How to Wrap a Gift

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When you start to wrap a gift, you aim to make it look like Martha Stewart's handiwork -- but then it ends up looking like your 5-year-old got into the paper, scissors and tape. Wrapping a gift, as easy as it seems, is deceptively tricky, particularly if the item is an irregular shape. Given the right tools, the perfect gift wrap is easier than you think.


Standard Wrapping Tips and Techniques

Video of the Day

The easiest gift to wrap is one that comes in a box, but that puts the pressure on to make it look extra good. Gather the appropriate tools, including wrapping paper, a proper cutting tool, tape, and any ribbons or accoutrements for flair.

Video of the Day recommends using a T-square to help make straight cuts, as well as double-sided tape so you don't see the tape itself. If you don't have any wrapping paper, use Kraft paper topped with festive ribbon. To avoid tearing the paper, wrap on a hard surface rather than on carpet. Place the gift face-down so the seam is on the bottom. Don't use too much paper, which causes sloppy folding; instead, the ends of the wrapping paper, once cut, should overlap by just a couple of inches. Fold the sides of the paper in, and fold the top and bottom flap to meet in the middle. Secure with the double-sided tape.


Irregularly Shaped Items

If you've ever tried to wrap a mug, you know the frustrations of wrapping irregularly shaped gifts. Rather than messily wrapping them as is, find a way to creatively package the gift for a smoother surface. A small gift, such as perfume, can be surrounded by bubble wrap and inserted in an empty paper towel roll. A medium-sized gift can go in any clean container you have around the house, whether it's a shoebox or empty coffee can. If you're wrapping soft items -- such as sweaters or scarves -- without a box, place the item on top of a piece of cardboard cut to size. This gives you a hard surface to wrap around and helps to prevent ripping.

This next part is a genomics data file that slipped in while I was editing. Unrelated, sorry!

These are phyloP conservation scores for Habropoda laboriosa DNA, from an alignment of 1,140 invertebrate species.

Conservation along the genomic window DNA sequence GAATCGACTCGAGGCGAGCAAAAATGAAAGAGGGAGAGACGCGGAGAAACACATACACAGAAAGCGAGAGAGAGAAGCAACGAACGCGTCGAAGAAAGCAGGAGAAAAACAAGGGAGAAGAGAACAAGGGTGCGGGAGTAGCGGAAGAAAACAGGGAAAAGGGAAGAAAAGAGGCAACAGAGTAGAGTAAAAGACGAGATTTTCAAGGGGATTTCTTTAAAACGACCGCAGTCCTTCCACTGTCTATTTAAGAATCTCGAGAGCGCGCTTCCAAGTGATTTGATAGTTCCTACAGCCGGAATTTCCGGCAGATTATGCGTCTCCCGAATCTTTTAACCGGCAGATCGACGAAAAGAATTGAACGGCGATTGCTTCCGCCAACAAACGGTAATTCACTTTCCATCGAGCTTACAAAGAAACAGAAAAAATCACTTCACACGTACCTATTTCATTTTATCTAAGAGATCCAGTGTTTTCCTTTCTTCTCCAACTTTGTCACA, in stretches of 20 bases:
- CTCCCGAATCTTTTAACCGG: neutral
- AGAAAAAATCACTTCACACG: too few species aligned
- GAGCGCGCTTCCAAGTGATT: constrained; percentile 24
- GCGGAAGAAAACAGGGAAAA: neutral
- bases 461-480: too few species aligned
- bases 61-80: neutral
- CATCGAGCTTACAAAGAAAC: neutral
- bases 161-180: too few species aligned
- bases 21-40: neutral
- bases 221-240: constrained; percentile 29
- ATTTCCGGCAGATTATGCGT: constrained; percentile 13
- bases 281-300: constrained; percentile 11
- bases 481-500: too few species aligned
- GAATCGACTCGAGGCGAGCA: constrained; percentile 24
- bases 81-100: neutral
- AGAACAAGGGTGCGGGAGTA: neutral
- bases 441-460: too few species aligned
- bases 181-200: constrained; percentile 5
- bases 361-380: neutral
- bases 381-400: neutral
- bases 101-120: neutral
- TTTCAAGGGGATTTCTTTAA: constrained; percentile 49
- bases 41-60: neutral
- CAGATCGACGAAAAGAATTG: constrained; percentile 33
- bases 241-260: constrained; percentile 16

Gift Baskets and Bags

A 2009 survey by Scotch brand tape found that rather than bother with wrapping an item, one in five gifters will stuff the present in a gift bag. Here's how to make that gift bag stand out: Place the item in the bag, then hold a piece of tissue paper in the middle. Fold it so the paper makes a cone shape; then put the narrow end of the tissue paper in the bag. Repeat with other pieces of tissue paper in additional colors, if desired, until the bag is full. If you want to display the items in a gift basket, fill the basket with shredded paper or tissue paper, prop the items on top and place the basket in the center of a circle of netting or two crossed lengths of cellophane. Bring the netting or cellophane up to the top of the gift basket and gather it in one hand. Wrap a piece of wire or ribbon around the top.


Taking It to the Next Level

Going the extra mile in wrapping a package makes the whole gift seem more festive. Instead of using standard scissors when cutting gift wrap, use a rotary cutter fitted with decorative edges to make fancy cuts. Swap out standard curling ribbon for wide cuts of fabric ribbon, or make oversized bows out of extra strips of wrapping paper. If you find your wrapping skills are somewhat abysmal, use decorative tape -- it looks festive, even if it's not as sharp as you'd like.


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